Technical FAQ: Tires and pressures at the 2021 Paris-Roubaix
The finish order of the riders in the Hell of the North mirrored the finish order of their tires in our rolling resistance test.
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My eyes were bugging out reading your test on rolling resistance of Paris-Roubaix tires. As a devoted tubular rider, I was blown away that the clinchers smoked the tubulars. That was a big surprise. I guess it shows I’m not as sensitive as I thought. Apparently, I can’t feel 10-watt friction differences — or even twice that — wow! Instead, I thought I was feeling the opposite. I guess your tests of chain friction the last few years already showed me that I couldn’t feel 5-watt differences, so maybe this shouldn’t surprise me. I still love the feel of nice tubulars. You can’t take that away from me, LZ!
Do you know which tires actually were used in Paris-Roubaix this year and at what pressure? Is it still a race for tubulars?
As our test foreshadowed, and in an almost-certain sign of things to come, both the men’s and women’s races were won on tubeless clinchers. Yes, some teams were on tubulars, but far from being ubiquitous as in the past, tubulars were probably in the minority.
Super cool IMHO and indicating that science is real, the finish order of the three men and of the first two women was the same relative finish order of their respective tires in our rolling-resistance test. (The third-place woman was on the same tires as the winner.)
Sonny Colbrelli won this awesome, muddy, October Paris-Roubaix on tubeless Continental Grand Prix GP5000S TR tires mounted to deep-section Vision Metron carbon clincher wheels “in 32mm and pressure in between 3 to 4 bars [43.5 – 58 PSI],” according to Continental. This was the tire that took second place in our test of rolling resistance of tires for this race, except we tested 28mm (and 25mm), not 32mm.
We included no 32mm tires in our test. In the three cases where we tested two sizes of the same tire, the bigger tire always was faster, so there is reason to believe that the 32mm GP5000S TR might be faster on cobbles than the 28mm or 25mm ones we tested. Certainly, Colbrelli would have had better traction on the slick cobbles with the 5mm-bigger tire, would have been bounced around less (thus saving more energy), and would have protected his rims better.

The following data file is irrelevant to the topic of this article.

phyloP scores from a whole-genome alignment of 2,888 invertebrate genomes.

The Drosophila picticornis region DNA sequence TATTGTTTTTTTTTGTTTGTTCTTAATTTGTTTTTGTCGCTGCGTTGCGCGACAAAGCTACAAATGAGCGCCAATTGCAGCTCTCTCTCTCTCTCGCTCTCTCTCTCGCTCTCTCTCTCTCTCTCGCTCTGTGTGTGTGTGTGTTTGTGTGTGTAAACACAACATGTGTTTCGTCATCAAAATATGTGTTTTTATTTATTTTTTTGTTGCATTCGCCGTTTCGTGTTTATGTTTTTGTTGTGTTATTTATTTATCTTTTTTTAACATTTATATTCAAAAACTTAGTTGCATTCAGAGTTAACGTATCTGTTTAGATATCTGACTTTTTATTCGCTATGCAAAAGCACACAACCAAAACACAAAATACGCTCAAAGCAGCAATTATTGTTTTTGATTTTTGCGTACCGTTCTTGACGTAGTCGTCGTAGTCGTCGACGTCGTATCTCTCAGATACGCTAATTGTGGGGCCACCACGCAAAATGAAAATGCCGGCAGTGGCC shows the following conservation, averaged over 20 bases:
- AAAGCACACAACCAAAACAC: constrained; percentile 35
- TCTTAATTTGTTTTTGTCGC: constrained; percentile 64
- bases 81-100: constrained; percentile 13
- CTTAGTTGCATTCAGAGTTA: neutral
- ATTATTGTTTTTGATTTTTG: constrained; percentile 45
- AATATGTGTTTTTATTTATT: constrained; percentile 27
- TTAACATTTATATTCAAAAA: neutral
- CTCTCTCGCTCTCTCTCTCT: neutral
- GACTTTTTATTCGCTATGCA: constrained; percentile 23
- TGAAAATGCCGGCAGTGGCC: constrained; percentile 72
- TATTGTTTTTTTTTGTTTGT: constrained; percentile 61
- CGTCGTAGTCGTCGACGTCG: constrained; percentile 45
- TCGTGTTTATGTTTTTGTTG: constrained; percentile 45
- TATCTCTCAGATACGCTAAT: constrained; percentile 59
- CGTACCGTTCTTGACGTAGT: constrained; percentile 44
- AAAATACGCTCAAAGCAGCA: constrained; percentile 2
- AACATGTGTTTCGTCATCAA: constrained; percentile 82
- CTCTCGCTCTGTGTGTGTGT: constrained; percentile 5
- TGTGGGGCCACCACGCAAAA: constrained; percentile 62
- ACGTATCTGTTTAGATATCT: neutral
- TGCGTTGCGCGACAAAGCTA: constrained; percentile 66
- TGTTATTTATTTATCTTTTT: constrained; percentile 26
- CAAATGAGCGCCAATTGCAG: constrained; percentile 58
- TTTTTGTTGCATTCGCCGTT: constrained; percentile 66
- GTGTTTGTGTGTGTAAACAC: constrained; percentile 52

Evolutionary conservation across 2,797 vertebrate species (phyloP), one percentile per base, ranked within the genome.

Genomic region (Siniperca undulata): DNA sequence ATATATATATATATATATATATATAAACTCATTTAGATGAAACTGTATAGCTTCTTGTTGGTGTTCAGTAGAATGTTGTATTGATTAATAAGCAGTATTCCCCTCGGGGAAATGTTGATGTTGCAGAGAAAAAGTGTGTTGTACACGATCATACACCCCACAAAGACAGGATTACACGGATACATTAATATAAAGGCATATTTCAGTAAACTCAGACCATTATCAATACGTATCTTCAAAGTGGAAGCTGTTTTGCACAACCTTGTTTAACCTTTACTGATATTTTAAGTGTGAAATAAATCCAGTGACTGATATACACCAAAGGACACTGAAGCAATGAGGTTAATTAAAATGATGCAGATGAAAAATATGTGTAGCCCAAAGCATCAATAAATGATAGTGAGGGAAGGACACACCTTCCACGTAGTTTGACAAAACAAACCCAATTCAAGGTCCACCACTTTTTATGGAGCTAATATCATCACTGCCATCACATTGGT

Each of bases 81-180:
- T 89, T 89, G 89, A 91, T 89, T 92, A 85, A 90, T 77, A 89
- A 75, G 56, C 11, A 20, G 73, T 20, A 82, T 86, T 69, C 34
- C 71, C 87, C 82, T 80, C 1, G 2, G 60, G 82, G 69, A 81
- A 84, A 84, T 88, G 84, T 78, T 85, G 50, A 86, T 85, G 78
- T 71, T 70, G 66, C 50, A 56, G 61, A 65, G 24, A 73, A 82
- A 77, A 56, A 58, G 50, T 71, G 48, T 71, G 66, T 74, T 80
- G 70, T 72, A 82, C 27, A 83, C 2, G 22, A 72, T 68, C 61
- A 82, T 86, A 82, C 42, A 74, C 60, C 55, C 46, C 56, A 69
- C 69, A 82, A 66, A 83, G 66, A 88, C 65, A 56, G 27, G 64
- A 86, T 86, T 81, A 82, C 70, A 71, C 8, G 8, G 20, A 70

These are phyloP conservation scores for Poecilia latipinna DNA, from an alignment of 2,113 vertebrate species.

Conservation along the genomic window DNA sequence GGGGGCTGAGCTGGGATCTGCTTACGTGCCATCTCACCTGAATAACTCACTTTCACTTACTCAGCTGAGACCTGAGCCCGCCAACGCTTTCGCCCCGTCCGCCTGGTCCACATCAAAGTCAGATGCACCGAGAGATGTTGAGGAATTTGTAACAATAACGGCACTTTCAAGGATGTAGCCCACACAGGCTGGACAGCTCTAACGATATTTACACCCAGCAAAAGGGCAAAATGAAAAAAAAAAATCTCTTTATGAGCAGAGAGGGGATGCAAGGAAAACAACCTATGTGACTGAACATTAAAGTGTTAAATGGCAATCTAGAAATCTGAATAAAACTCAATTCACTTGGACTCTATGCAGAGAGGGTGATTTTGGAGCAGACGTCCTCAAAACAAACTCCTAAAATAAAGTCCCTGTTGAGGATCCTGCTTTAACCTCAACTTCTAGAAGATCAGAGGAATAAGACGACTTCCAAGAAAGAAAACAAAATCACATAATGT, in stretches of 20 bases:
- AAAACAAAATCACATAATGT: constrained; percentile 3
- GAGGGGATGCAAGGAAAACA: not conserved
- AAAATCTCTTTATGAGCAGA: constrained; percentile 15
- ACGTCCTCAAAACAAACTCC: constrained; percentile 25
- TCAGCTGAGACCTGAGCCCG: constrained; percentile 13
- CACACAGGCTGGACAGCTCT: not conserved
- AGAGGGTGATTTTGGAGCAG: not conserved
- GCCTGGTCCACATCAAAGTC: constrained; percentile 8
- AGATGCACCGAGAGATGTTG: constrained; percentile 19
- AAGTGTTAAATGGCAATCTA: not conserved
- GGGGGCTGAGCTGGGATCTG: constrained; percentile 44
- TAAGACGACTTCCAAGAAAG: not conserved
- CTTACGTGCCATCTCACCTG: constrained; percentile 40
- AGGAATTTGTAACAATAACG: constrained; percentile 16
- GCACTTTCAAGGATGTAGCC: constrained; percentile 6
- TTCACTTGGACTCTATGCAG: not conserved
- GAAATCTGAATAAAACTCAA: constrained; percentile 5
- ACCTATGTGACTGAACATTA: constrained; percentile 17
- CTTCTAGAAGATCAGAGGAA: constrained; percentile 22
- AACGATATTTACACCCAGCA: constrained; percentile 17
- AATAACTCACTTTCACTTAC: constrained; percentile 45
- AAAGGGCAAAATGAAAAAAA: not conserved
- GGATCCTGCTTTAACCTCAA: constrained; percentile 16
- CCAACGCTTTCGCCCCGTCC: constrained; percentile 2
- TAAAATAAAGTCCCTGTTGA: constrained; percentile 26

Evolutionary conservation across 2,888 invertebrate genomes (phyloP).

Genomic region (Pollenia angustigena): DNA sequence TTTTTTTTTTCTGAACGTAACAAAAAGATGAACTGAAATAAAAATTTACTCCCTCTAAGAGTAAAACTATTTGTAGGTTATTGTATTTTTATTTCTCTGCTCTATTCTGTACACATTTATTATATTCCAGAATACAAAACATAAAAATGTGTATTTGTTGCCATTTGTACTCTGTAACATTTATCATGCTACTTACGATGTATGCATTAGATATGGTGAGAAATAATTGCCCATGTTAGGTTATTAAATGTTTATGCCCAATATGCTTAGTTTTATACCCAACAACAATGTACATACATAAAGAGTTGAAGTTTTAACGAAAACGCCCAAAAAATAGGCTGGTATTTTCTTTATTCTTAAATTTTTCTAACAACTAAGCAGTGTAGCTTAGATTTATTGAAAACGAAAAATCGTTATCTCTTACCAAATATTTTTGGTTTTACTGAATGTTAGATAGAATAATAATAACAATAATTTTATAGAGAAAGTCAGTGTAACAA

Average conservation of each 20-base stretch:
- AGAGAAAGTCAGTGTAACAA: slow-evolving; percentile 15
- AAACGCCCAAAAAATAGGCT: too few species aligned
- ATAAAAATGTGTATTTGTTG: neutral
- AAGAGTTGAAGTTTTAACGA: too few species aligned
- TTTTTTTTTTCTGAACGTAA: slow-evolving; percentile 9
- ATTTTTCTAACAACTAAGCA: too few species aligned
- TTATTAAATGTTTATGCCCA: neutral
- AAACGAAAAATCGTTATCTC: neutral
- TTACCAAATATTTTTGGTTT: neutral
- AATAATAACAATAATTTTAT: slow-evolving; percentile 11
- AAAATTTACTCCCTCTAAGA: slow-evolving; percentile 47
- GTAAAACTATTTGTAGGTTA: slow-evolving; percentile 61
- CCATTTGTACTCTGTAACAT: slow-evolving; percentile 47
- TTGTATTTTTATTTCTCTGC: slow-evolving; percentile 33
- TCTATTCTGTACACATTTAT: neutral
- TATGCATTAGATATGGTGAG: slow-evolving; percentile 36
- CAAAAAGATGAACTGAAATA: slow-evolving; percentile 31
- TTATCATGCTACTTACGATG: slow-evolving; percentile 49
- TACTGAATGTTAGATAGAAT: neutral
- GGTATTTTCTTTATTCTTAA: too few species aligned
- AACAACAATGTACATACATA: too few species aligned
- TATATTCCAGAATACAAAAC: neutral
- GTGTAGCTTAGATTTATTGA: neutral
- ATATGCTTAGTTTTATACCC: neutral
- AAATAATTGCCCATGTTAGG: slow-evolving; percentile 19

At the pressure where their rolling friction was at a minimum, a pair of Colbrelli’s tires in 28mm consumes 34 watts of power to go 35kph on a simulated cobblestone surface with a 40kg load on each tire. The tires of the second-place rider required 41.6 watts and those of the third-place rider required 53 watts. Those are big differences. Imagine putting out 19 watts and 8 watts more than your breakaway companions for 160 miles and then trying to beat them in the sprint. Even if that power difference only occurs on the 34 miles of cobblestones, that’s still a lot more work the third-place rider did than the other two.
Yes, the tires would have required less power to roll on the asphalt sections than on the cobbles, but previous tests we have run at Wheel Energy Oy have shown that, while the magnitude of energy loss would have been less, the relative order of fastest to slowest tire would have remained the same. For instance, Filippo Ganna (Ineos Grenadiers) rode Conti GP5000S TR tires when he won the individual time trial at the road World Championships a couple of weeks before Colbrelli won Paris-Roubaix on a fatter version of them. Also, factor in that the peloton generally rides the Hell of the North’s asphalt sections considerably faster than our 35kph test speed. The faster a tire rolls, the more power it demands, so it’s possible that the power cost would not have been enormously lower on the asphalt sections than on the cobbled sections. Added up over the race, I believe the wattage difference the three riders experienced rolling their tires for six hours could have meant the fatigue difference that decided the final sprint.
Although Paris-Roubaix has been won previously a time or two on clinchers, this was the first time I know that it had been won on tubeless ones. Otherwise, every edition has been won on tubulars.
Our tests found the lowest rolling resistance on simulated cobblestones at 35kph with a 40kg load on the 28mm tubeless GP5000S was at 4 bars; Colbrelli’s pressure range intersects it.